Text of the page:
Auto Repair > Timing Belt
San Carlos Timing Belt Repair & Service:
TIMING BELT EXPLAINED:
All vehicles with an internal combustion engine, meaning most engine types besides electric, are equipped with a timing belt. The purpose of this belt is to time the engine so valves, pistons and other internal parts move in unison. Failure to replace a worn timing belt can result in a stranded vehicle or, worse, a damaged engine. The owner's manual maintenance schedule is the source of timing belt replacement intervals, typically every 60,000 to 90,000 miles. Below is a picture of worn/cracking timing belt (Fig A). The picture next to it shows a timing belt aligned and timing the engine properly (Fig B). In Figure B, we see one of the more common failures starting to occur. The timing belt has cracks on the other side, as well. These cracks in the timing belt usually occur where the teeth extend from the timing belt. The teeth on a vehicles timing belt have been known to shred off the belt at these cracks causing serious damage to the motor.
When a timing belt breaks it can cause internal engine damage. Think "exploratory surgery" to find the damage a broken timing belt has caused. The picture below shows what happens when a timing belt breaks from age or excessive mileage. To access the valve and piston the engine had to be removed and separated. A broken belt will typically bend valves and in some cases even drive a valve through the piston (Fig c.) & (Fig d.)
Preventing Timing Belt Failure:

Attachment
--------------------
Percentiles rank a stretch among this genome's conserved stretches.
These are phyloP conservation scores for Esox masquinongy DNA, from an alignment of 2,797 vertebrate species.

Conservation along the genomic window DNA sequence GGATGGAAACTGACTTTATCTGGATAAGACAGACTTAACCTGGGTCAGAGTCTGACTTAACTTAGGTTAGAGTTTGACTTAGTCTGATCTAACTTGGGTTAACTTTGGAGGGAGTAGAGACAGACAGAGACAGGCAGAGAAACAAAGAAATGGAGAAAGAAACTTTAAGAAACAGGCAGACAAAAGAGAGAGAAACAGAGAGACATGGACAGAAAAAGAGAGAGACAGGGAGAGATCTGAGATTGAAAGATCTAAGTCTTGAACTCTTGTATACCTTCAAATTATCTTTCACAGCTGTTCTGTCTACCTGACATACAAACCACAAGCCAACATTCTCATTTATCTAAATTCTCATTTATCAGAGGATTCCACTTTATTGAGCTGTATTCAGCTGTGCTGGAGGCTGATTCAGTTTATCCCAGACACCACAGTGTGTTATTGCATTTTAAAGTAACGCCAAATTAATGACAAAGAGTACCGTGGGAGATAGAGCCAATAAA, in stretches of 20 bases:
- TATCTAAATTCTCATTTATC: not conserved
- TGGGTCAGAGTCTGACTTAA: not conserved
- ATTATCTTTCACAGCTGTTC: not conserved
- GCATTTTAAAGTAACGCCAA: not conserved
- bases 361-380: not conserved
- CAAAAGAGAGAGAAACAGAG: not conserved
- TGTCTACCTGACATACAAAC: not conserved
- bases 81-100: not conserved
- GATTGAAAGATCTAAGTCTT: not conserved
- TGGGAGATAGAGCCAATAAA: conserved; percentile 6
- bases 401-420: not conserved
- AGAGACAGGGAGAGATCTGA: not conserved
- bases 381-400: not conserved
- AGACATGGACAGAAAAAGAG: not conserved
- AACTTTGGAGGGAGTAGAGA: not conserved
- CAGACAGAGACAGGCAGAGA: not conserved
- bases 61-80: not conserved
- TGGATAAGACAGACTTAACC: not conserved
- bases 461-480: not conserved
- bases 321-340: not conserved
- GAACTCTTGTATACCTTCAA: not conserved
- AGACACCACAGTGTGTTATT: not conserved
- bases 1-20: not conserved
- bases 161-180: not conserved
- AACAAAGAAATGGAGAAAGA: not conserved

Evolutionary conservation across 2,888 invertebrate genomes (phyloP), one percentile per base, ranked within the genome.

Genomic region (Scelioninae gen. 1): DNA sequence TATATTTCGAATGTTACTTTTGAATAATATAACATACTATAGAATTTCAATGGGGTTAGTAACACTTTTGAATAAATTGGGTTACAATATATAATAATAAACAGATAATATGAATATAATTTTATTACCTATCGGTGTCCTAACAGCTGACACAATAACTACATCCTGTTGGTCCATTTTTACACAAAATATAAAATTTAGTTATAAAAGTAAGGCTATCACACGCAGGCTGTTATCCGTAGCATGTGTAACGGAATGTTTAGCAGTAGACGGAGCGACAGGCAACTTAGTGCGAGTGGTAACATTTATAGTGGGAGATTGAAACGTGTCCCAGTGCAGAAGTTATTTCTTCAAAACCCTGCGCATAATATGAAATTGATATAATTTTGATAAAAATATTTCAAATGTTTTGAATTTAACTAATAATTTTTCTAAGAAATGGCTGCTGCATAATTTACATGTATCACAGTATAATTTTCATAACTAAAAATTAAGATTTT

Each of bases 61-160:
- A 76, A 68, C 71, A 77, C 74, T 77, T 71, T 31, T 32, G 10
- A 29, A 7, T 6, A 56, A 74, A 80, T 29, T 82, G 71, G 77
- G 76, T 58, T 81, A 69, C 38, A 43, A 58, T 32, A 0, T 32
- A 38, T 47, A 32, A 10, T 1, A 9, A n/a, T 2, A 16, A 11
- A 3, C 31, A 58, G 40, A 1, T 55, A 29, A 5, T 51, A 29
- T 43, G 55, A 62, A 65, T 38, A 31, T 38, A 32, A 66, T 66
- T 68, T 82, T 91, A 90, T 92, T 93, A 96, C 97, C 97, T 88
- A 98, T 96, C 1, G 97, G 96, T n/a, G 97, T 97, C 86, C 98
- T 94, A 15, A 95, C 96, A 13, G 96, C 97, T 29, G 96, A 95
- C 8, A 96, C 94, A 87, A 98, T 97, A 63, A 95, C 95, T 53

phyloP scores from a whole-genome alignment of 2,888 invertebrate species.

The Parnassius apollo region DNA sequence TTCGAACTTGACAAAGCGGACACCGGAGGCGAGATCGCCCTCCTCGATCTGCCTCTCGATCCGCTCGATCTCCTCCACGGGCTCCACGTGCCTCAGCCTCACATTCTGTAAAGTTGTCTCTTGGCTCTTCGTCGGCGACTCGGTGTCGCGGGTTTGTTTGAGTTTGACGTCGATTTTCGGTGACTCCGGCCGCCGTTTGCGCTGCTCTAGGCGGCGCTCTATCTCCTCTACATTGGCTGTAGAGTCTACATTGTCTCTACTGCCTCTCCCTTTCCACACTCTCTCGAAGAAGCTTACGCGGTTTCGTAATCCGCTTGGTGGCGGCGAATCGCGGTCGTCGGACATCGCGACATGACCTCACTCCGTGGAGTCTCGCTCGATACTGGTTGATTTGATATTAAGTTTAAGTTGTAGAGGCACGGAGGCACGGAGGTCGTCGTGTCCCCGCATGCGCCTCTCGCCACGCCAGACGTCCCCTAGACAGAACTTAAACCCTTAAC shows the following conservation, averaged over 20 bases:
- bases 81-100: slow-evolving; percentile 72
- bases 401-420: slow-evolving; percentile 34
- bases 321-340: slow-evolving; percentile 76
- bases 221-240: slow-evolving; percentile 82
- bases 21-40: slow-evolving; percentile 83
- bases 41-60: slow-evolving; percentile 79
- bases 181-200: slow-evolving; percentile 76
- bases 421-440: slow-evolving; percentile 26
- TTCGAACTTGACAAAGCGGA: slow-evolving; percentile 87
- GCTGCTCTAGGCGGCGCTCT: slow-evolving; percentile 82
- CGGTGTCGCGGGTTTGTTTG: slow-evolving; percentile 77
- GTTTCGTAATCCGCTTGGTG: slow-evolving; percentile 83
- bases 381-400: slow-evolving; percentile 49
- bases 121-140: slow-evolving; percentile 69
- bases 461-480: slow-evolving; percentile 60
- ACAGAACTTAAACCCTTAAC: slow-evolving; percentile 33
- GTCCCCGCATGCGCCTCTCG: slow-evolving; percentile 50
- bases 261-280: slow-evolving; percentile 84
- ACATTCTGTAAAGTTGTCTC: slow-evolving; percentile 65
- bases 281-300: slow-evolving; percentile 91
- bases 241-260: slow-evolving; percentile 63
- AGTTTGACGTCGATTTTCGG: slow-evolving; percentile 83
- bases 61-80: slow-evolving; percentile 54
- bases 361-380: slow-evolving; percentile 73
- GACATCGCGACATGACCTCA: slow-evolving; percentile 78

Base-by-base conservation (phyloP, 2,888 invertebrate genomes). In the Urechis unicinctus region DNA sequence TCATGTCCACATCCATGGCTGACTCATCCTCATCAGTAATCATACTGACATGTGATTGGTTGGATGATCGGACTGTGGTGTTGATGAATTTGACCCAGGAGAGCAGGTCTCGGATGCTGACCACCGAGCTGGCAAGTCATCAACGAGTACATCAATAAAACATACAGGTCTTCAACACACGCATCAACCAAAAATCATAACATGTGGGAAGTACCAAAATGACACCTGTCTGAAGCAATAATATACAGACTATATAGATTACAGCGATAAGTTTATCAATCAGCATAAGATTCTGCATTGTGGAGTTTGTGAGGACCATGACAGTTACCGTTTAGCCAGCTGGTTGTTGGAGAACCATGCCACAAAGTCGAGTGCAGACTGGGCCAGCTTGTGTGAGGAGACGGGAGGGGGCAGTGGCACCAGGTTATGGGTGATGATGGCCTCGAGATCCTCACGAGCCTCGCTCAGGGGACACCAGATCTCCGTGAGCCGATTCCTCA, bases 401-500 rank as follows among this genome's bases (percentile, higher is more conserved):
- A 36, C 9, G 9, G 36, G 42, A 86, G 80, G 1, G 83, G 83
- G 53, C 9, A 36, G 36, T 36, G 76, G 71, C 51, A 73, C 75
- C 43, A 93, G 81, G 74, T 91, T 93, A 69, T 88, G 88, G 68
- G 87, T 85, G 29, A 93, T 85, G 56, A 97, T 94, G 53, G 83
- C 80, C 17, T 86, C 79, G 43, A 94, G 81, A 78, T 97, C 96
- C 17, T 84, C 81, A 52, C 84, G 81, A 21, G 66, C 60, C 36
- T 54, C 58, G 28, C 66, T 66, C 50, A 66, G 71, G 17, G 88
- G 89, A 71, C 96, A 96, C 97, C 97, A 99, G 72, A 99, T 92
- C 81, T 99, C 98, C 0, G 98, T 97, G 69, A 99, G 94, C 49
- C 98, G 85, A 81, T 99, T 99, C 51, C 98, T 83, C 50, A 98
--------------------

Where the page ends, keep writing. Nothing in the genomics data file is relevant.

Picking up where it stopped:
At A+ Japanese Auto Repair we highly stress preventative maintenance over costly repairs. Our clients are always made aware of the intervals the factory recommends. Please contact us today or stop by if you are unaware of your timing belt interval. If a timing belt is changed as recommended, there is no reason for any of the above to happen. Please note: When it comes to timing belts not all timing belts are created equally! A timing belt is typically rubber with high strength fibers running through the timing belt. Usually, these timing belt fibers are Kevlar. On some of the belts we have also seen fiberglass used as the timing belt tensioner fibers. The timing belt is mainly composed of rubber. Rubber degrades with higher temperatures, and with contact to engine oil and other petroleum products. So, keep in mind the life expectancy of a timing belt is lowered in vehicles that run hot or have engine oil leaks in the timing cavity. Newer or more expensive belts are made of temperature resistant materials such as "highly saturated nitrile". These types of belts are becoming more available and A+ Japanese Auto Repair makes sure to give you all options when it comes to replacement of your timing belt.